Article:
Condition: Blackouts and Fainting

Fainting or a blackout is a temporary loss of consciousness.


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What is fainting or a blackout?

Fainting or a blackout is a temporary loss of consciousness. If someone loses consciousness for a few seconds or minutes, they are often said to have had a blackout.

What causes fainting or a blackout?

Most unexplained blackouts are caused by syncope

Many people, including doctors, assume that blackouts are due to epileptic seizures, but much more commonly they are due to syncope (pronounced sin-co-pee) – a type of blackout which is caused by a problem in the regulation of blood pressure or sometimes with the heart. Up to 40% of the population will lose consciousness at some point in their life due to syncope. Syncope can affect all age groups but the causes vary with age, and in older adults multiple causes often exist.

Many syncopal attacks only require reassurance from your GP

Many syncopal attacks require only explanation and reassurance from a GP or trained nurse regarding the likely absence of anything being seriously wrong. Consultation with a specialist will be necessary, though, if the cause of the syncope remains uncertain or if there are particularly concerning symptoms or there is a family history of a heart condition.

There are three major reasons for why people may experience a blackout(s):

  • Syncope: a sudden lack of blood supply to the brain. Syncope is caused by a problem in the regulation of blood pressure or by a problem with the heart.
  • Epilepsy: an electrical ‘short-circuiting’ in the brain. Epileptic attacks are usually called seizures. Diagnosis of epilepsy is made by a neurologist.
  • Psychogenic blackouts: resulting from stress or anxiety. Psychogenic blackouts occur most often in young adults. They may be very difficult to diagnose. ‘Psychogenic’ does not mean that people are ‘putting it on’. However there is often underlying stress due to extreme pressure at school or work. In exceptional cases it may be that some people have experienced ill treatment or abuse in childhood.

Misdiagnosis is common but avoidable:

  • Many syncopal attacks are mistaken for epilepsy.
  • However epilepsy only affects slightly less than 1% of the population.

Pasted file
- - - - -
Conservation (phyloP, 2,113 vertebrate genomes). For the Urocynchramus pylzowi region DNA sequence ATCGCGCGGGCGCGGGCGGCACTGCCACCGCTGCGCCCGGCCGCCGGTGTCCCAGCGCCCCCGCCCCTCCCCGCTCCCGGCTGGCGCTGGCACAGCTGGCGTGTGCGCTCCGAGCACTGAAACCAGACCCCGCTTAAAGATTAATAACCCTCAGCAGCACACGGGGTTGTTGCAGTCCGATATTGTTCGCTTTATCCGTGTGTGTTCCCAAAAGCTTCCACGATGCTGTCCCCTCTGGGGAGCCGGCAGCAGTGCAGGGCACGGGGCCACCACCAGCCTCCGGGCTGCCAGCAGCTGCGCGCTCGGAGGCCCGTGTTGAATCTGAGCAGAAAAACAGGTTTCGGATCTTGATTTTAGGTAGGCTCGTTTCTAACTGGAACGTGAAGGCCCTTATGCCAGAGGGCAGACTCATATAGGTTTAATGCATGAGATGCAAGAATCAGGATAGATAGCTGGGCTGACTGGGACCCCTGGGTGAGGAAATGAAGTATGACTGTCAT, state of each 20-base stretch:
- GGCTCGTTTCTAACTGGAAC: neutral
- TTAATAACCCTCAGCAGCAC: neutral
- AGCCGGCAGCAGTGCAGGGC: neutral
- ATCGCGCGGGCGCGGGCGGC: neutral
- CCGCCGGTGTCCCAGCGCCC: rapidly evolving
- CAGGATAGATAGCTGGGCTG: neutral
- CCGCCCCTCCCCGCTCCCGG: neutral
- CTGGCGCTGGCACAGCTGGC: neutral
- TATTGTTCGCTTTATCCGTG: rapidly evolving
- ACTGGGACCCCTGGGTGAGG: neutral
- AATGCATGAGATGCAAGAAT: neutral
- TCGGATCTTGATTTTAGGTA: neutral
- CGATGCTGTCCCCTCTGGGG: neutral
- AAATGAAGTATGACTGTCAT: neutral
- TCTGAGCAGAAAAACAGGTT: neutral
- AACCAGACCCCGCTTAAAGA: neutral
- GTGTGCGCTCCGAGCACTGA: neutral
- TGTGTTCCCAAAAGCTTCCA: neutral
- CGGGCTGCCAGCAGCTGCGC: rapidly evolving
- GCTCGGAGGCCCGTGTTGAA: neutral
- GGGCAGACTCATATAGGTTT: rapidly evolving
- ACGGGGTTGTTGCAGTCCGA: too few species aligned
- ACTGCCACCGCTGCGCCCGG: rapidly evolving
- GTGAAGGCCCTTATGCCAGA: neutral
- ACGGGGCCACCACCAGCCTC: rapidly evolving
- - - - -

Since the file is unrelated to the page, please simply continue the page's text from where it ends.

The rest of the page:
• UK research has shown that approximately 30% of adults and up to 40% of children diagnosed with epilepsy in the UK do not have the condition.
  • Many elements of a syncopal attack, such as random jerking of limbs, are similar to those experienced during an epileptic seizure.
  • It can be difficult to tell the causes of the blackout apart.

Syncope causes falls:

  • Syncope causes a significant number of falls in older adults, particularly where the falls are sudden and not obviously the result of a trip or slip.
  • Many older adults will only recall a fall and will not realise they have blacked out.
  • Greater awareness of syncope as a cause of falls is key to effective treatment and prevention of recurring falls.

How are blackouts investigated?

Every patient presenting with an unexplained blackout should be given a 12-lead ECG (heart rhythm check)

It is important that the ECG is passed as normal.

Learn more about blackouts in more detail in this article

Treatments for blackouts

Treatment will often depend on the rhythm of the heart.

Slow heart rhythms causing blackouts will be treated with a device called a pacemaker. This is much more common in older people because the cause of the blackout is a slow heart rhythm caused by gradual wearing out of the hearts electrical system.

Fast heart rhythms that cause blackouts, may be dangerous/life threatening. Treatment can include:

  • Preventing the rhythm - with medication that slow or control the heart rhythm such as betablockers.
  • Treat the rhythm – for rhythms that are potentially life threatening it may also be prudent to give the patient the protection of an automatic implantable defibrillator. Alternatively, surgical procedures such as Atrial Fibrillation (AF) Ablation can be performed to treat rhythm problems such as Atrial Fibrillation if deemed appropriate.

Blackouts and Fainting Specialists

The consultants at OneWelbeck Heart Health have been assembled based on their hard-earned international reputations and expertise. Together, they cover the major London teaching hospitals and leading cardiac services, making up the largest independent cardiology group in the UK.